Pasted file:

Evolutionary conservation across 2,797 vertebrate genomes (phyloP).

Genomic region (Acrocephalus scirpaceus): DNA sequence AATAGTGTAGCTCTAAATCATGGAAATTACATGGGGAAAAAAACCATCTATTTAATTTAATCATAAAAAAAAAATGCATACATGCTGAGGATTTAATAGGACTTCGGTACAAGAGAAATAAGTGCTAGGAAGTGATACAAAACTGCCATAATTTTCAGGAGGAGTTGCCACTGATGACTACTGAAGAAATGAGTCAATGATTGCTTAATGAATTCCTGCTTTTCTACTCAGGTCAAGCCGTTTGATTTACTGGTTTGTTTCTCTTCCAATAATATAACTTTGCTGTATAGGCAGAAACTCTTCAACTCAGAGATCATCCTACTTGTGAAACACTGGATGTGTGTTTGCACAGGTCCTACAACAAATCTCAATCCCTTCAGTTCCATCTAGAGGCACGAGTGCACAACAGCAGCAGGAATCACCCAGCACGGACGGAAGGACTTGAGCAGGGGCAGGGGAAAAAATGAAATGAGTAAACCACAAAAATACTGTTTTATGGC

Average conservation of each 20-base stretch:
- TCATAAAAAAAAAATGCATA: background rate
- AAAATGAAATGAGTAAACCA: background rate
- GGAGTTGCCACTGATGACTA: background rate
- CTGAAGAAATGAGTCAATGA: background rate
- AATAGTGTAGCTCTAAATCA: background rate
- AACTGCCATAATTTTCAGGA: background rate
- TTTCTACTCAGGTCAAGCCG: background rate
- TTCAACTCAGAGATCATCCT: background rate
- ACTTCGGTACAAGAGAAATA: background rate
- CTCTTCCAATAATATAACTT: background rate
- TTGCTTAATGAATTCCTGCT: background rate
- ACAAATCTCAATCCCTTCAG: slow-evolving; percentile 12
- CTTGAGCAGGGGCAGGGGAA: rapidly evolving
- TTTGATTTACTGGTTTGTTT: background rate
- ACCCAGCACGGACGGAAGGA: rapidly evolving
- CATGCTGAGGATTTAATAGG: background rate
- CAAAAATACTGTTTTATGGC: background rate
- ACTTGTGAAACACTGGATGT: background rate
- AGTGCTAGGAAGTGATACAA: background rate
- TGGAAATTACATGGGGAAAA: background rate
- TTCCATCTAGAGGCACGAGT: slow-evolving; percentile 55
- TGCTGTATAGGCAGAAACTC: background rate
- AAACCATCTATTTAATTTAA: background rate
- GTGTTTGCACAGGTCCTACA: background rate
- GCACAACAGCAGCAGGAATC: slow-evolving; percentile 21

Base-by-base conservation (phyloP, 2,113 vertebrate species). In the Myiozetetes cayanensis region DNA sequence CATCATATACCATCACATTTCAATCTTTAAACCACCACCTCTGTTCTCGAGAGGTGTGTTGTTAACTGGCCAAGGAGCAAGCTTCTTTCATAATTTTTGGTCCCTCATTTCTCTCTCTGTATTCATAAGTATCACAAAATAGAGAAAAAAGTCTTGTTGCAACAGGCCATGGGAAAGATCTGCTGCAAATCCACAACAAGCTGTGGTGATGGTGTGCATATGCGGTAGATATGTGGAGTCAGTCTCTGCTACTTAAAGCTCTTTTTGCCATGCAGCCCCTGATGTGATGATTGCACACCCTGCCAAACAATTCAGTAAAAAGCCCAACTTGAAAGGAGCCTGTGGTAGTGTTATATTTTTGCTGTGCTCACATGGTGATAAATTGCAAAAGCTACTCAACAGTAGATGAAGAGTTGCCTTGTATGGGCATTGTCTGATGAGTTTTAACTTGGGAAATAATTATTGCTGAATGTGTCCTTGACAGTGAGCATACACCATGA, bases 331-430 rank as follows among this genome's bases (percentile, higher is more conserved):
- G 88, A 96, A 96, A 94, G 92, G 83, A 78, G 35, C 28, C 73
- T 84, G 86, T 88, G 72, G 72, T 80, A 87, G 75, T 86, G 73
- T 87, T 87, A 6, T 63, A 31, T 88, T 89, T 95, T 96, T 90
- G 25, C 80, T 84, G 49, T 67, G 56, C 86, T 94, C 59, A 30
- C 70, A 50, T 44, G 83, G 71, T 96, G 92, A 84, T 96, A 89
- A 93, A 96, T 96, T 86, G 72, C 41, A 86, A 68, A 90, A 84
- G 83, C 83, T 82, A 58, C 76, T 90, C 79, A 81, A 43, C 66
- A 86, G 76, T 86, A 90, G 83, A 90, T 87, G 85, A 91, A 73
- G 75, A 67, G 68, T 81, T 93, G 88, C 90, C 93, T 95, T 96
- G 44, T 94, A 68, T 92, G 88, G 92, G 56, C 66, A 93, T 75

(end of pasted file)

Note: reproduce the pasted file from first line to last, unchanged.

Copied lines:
Evolutionary conservation across 2,797 vertebrate genomes (phyloP).

Genomic region (Acrocephalus scirpaceus): DNA sequence AATAGTGTAGCTCTAAATCATGGAAATTACATGGGGAAAAAAACCATCTATTTAATTTAATCATAAAAAAAAAATGCATACATGCTGAGGATTTAATAGGACTTCGGTACAAGAGAAATAAGTGCTAGGAAGTGATACAAAACTGCCATAATTTTCAGGAGGAGTTGCCACTGATGACTACTGAAGAAATGAGTCAATGATTGCTTAATGAATTCCTGCTTTTCTACTCAGGTCAAGCCGTTTGATTTACTGGTTTGTTTCTCTTCCAATAATATAACTTTGCTGTATAGGCAGAAACTCTTCAACTCAGAGATCATCCTACTTGTGAAACACTGGATGTGTGTTTGCACAGGTCCTACAACAAATCTCAATCCCTTCAGTTCCATCTAGAGGCACGAGTGCACAACAGCAGCAGGAATCACCCAGCACGGACGGAAGGACTTGAGCAGGGGCAGGGGAAAAAATGAAATGAGTAAACCACAAAAATACTGTTTTATGGC

Average conservation of each 20-base stretch:
- TCATAAAAAAAAAATGCATA: background rate
- AAAATGAAATGAGTAAACCA: background rate
- GGAGTTGCCACTGATGACTA: background rate
- CTGAAGAAATGAGTCAATGA: background rate
- AATAGTGTAGCTCTAAATCA: background rate
- AACTGCCATAATTTTCAGGA: background rate
- TTTCTACTCAGGTCAAGCCG: background rate
- TTCAACTCAGAGATCATCCT: background rate
- ACTTCGGTACAAGAGAAATA: background rate
- CTCTTCCAATAATATAACTT: background rate
- TTGCTTAATGAATTCCTGCT: background rate
- ACAAATCTCAATCCCTTCAG: slow-evolving; percentile 12
- CTTGAGCAGGGGCAGGGGAA: rapidly evolving
- TTTGATTTACTGGTTTGTTT: background rate
- ACCCAGCACGGACGGAAGGA: rapidly evolving
- CATGCTGAGGATTTAATAGG: background rate
- CAAAAATACTGTTTTATGGC: background rate
- ACTTGTGAAACACTGGATGT: background rate
- AGTGCTAGGAAGTGATACAA: background rate
- TGGAAATTACATGGGGAAAA: background rate
- TTCCATCTAGAGGCACGAGT: slow-evolving; percentile 55
- TGCTGTATAGGCAGAAACTC: background rate
- AAACCATCTATTTAATTTAA: background rate
- GTGTTTGCACAGGTCCTACA: background rate
- GCACAACAGCAGCAGGAATC: slow-evolving; percentile 21

Base-by-base conservation (phyloP, 2,113 vertebrate species). In the Myiozetetes cayanensis region DNA sequence CATCATATACCATCACATTTCAATCTTTAAACCACCACCTCTGTTCTCGAGAGGTGTGTTGTTAACTGGCCAAGGAGCAAGCTTCTTTCATAATTTTTGGTCCCTCATTTCTCTCTCTGTATTCATAAGTATCACAAAATAGAGAAAAAAGTCTTGTTGCAACAGGCCATGGGAAAGATCTGCTGCAAATCCACAACAAGCTGTGGTGATGGTGTGCATATGCGGTAGATATGTGGAGTCAGTCTCTGCTACTTAAAGCTCTTTTTGCCATGCAGCCCCTGATGTGATGATTGCACACCCTGCCAAACAATTCAGTAAAAAGCCCAACTTGAAAGGAGCCTGTGGTAGTGTTATATTTTTGCTGTGCTCACATGGTGATAAATTGCAAAAGCTACTCAACAGTAGATGAAGAGTTGCCTTGTATGGGCATTGTCTGATGAGTTTTAACTTGGGAAATAATTATTGCTGAATGTGTCCTTGACAGTGAGCATACACCATGA, bases 331-430 rank as follows among this genome's bases (percentile, higher is more conserved):
- G 88, A 96, A 96, A 94, G 92, G 83, A 78, G 35, C 28, C 73
- T 84, G 86, T 88, G 72, G 72, T 80, A 87, G 75, T 86, G 73
- T 87, T 87, A 6, T 63, A 31, T 88, T 89, T 95, T 96, T 90
- G 25, C 80, T 84, G 49, T 67, G 56, C 86, T 94, C 59, A 30
- C 70, A 50, T 44, G 83, G 71, T 96, G 92, A 84, T 96, A 89
- A 93, A 96, T 96, T 86, G 72, C 41, A 86, A 68, A 90, A 84
- G 83, C 83, T 82, A 58, C 76, T 90, C 79, A 81, A 43, C 66
- A 86, G 76, T 86, A 90, G 83, A 90, T 87, G 85, A 91, A 73
- G 75, A 67, G 68, T 81, T 93, G 88, C 90, C 93, T 95, T 96
- G 44, T 94, A 68, T 92, G 88, G 92, G 56, C 66, A 93, T 75